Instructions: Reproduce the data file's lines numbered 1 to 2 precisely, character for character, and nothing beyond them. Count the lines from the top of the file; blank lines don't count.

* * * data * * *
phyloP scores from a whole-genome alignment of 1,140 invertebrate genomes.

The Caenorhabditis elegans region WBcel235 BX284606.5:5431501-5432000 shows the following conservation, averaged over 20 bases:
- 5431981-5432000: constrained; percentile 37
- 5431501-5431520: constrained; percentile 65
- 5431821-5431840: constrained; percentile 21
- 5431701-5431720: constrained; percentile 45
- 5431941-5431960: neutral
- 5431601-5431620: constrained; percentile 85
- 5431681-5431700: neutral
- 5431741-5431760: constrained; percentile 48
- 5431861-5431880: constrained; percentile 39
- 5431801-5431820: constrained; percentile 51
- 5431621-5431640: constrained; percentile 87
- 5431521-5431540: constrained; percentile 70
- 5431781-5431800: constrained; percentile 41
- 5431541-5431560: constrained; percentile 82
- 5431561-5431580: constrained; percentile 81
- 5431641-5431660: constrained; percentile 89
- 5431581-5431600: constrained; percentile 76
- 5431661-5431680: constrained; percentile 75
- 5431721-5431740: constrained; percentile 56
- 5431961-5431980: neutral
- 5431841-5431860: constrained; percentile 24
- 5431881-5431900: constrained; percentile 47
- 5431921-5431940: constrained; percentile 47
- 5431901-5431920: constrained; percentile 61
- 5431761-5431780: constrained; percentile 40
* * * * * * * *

phyloP scores from a whole-genome alignment of 1,140 invertebrate genomes.

The Caenorhabditis elegans region WBcel235 BX284606.5:5431501-5432000 shows the following conservation, averaged over 20 bases: